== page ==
Oakland is preparing June ballot measure to replace diminished library parcel tax

Oakland voters overwhelmingly supported
Measure Q in 2004, but the parcel tax has
struggled to improve libraries in the city.

Oakland’s libraries have faced years of disheartening budget cuts, but a plan to place a library parcel tax at the ballot box next June is sowing doubts that it will do much to help increase funding and services.

Polling presented to the Oakland City Council Finance Committee Tuesday showed 73 percent of likely November voters support a $75 annual parcel tax. Two-thirds support of the  vote is needed for passage.

The proposed parcel tax (specific language is scheduled to come before a council committee in two weeks) would replace the controversial Measure Q library parcel tax, approved in 2004 with more than 77 percent support.

Measure Q, though, evokes some trepidation for library supporters, who voiced skepticism over whether the proposed parcel tax will provide much relief over the current version.

“Our hearts and souls are in this campaign to make this tax measure happen, but we want to make sure that when you put this together with us that [funding] does not get shifted. That it does, in fact, enhance services and provide the kind of services for the library that Oakland should have,” said Victoria Barbero, chair of the Oakland Library Advisory Commission.

After the Great Recession hit Oakland’s budget hard, city leaders moved to tightened purse-strings and  decided to lower its portion of funding for libraries to the minimum amount required under Measure Q–$9.05 million a year. As a result, the city’s funding dipped from roughly half of the library’s total budget to between 34-41 percent every fiscal year since 2009. Measure Q is due to sunset in 2024.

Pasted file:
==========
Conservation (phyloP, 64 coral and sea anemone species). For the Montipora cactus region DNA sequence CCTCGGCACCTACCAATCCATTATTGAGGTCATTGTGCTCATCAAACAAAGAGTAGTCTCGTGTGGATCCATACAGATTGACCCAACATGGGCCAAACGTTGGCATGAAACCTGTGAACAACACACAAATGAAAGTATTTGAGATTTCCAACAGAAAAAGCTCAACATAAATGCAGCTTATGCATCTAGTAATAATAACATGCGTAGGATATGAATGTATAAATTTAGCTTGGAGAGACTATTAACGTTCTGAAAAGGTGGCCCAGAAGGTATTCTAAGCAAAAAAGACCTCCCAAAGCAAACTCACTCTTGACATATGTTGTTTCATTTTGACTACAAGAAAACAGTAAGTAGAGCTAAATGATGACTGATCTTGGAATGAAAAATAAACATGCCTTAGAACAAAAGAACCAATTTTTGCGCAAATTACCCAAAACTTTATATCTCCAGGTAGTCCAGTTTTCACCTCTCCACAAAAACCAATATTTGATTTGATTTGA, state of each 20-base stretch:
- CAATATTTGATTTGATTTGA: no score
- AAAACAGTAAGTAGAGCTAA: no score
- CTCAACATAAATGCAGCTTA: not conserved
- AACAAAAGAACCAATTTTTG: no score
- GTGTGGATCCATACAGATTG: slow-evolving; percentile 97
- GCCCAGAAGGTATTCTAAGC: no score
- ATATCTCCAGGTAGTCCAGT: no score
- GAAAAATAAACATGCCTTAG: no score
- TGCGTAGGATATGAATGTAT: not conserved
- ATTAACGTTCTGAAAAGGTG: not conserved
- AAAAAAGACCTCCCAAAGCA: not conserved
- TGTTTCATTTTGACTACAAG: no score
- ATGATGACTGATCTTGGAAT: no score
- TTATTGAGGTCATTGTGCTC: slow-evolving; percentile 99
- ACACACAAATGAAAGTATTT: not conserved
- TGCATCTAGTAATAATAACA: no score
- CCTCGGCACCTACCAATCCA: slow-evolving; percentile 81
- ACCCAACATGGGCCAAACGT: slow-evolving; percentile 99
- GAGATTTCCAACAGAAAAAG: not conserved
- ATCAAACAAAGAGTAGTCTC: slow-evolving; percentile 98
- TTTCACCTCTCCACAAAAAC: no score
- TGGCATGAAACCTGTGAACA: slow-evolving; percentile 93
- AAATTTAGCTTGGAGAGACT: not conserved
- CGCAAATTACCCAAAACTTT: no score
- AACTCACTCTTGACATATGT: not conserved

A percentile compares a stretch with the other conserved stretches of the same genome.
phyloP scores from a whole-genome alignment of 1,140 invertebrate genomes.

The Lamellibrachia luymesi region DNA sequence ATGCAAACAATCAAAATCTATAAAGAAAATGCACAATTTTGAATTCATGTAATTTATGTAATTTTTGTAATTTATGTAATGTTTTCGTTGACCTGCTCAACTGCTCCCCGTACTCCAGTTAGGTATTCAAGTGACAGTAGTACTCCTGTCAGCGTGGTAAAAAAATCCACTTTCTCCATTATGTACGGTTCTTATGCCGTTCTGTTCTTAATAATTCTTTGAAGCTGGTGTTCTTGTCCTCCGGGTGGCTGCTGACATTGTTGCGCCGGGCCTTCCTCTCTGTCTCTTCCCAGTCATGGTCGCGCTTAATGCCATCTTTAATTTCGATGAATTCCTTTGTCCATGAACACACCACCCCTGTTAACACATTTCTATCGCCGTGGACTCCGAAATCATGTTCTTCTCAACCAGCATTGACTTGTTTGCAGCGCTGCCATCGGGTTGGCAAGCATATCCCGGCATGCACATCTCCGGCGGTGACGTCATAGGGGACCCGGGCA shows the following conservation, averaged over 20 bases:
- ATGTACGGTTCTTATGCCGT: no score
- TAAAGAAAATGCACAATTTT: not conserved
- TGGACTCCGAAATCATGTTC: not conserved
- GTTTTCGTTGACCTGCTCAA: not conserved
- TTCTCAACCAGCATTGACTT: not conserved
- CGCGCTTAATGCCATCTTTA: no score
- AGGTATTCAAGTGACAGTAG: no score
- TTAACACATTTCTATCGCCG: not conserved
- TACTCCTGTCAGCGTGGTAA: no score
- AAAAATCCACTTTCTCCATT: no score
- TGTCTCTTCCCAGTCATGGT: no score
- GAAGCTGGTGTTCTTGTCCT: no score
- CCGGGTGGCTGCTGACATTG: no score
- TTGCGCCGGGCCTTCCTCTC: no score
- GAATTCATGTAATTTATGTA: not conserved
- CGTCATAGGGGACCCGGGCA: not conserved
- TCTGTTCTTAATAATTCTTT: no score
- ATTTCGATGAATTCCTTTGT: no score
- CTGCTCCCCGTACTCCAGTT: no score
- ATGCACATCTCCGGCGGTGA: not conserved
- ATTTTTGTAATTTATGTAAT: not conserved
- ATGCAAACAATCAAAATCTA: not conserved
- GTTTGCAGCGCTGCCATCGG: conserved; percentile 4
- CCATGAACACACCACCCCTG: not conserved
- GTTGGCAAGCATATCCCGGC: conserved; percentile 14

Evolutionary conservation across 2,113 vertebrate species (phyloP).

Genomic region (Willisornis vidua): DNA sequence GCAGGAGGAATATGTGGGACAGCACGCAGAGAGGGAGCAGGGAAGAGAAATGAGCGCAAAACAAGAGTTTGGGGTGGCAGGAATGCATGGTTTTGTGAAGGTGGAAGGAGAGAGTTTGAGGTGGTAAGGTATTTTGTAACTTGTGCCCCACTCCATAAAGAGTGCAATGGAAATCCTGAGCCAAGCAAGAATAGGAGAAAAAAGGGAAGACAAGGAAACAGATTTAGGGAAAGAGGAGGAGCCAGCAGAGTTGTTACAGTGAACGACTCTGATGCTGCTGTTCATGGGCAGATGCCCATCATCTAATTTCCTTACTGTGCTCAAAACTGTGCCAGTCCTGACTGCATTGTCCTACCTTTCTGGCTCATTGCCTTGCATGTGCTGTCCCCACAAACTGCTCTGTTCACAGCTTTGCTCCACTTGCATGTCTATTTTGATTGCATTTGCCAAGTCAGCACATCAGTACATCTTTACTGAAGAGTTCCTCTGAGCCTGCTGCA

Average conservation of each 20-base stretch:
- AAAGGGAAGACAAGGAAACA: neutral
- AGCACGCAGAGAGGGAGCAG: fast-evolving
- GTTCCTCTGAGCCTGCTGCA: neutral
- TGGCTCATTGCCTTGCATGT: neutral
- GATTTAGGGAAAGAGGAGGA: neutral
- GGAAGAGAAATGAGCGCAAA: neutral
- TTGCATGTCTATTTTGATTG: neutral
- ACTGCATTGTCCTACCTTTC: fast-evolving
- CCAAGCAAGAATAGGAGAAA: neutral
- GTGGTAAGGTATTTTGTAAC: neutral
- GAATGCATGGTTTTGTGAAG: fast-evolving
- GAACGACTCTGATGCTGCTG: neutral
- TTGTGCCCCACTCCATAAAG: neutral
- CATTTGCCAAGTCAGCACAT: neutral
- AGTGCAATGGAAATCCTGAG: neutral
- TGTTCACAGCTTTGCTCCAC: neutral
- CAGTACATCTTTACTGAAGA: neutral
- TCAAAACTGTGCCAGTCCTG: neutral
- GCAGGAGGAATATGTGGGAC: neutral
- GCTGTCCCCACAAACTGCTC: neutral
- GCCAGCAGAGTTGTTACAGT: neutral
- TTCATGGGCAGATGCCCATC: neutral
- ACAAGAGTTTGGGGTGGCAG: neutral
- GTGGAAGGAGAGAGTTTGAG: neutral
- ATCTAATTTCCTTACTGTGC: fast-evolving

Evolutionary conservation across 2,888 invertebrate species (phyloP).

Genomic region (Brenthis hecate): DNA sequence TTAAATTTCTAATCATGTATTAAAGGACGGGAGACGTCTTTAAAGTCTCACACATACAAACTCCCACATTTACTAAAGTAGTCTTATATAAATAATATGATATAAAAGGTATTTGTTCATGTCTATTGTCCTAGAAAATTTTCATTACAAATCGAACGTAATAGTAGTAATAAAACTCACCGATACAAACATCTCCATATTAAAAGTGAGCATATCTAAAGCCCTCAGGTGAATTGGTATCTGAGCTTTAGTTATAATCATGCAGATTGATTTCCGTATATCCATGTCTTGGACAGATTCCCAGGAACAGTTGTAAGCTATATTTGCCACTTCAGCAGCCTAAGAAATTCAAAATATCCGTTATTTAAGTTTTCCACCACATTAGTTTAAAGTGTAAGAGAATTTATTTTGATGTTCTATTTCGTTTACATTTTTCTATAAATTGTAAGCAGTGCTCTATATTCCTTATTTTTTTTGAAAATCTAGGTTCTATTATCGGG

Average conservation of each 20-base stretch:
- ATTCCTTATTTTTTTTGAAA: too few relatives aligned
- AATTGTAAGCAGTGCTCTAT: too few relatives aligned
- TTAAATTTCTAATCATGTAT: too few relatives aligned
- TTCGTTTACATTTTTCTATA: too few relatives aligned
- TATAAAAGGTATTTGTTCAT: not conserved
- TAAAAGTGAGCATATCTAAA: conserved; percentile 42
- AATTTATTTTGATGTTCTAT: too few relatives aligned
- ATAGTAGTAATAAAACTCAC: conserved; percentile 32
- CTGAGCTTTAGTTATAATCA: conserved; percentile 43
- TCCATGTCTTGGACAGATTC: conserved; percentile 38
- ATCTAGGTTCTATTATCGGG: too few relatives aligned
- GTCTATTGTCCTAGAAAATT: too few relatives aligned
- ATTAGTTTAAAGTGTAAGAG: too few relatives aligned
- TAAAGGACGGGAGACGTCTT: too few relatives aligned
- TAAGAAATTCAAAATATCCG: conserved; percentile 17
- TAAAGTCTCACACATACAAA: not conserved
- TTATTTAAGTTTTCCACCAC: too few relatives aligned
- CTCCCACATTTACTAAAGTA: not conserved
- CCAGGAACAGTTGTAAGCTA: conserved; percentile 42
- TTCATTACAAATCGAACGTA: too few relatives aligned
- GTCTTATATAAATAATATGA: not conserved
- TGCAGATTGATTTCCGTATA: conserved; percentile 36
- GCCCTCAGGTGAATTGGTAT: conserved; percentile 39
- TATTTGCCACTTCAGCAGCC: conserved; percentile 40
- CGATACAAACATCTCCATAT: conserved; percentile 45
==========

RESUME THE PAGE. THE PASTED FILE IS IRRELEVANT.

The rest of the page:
The reduction of city general fund revenues diminished the promised 6-day library schedule to five weekday, limited its literacy program and scuttled the book mobile, said Barbero.

The proposed parcel tax, though, does not include a similar minimum funding mechanism from the city, which is problematic for some Oakland councilmembers. “It’s possible that down the line this will not result in what we’re promising will be the result,” said Councilmember Dan Kalb.

Councilmember Anne Campbell Washington was more direct, instructing the city staff to include in the proposed parcel tax a minimum maintenance of effort from city, regardless of whether the city administrator’s office agrees with the inclusion.

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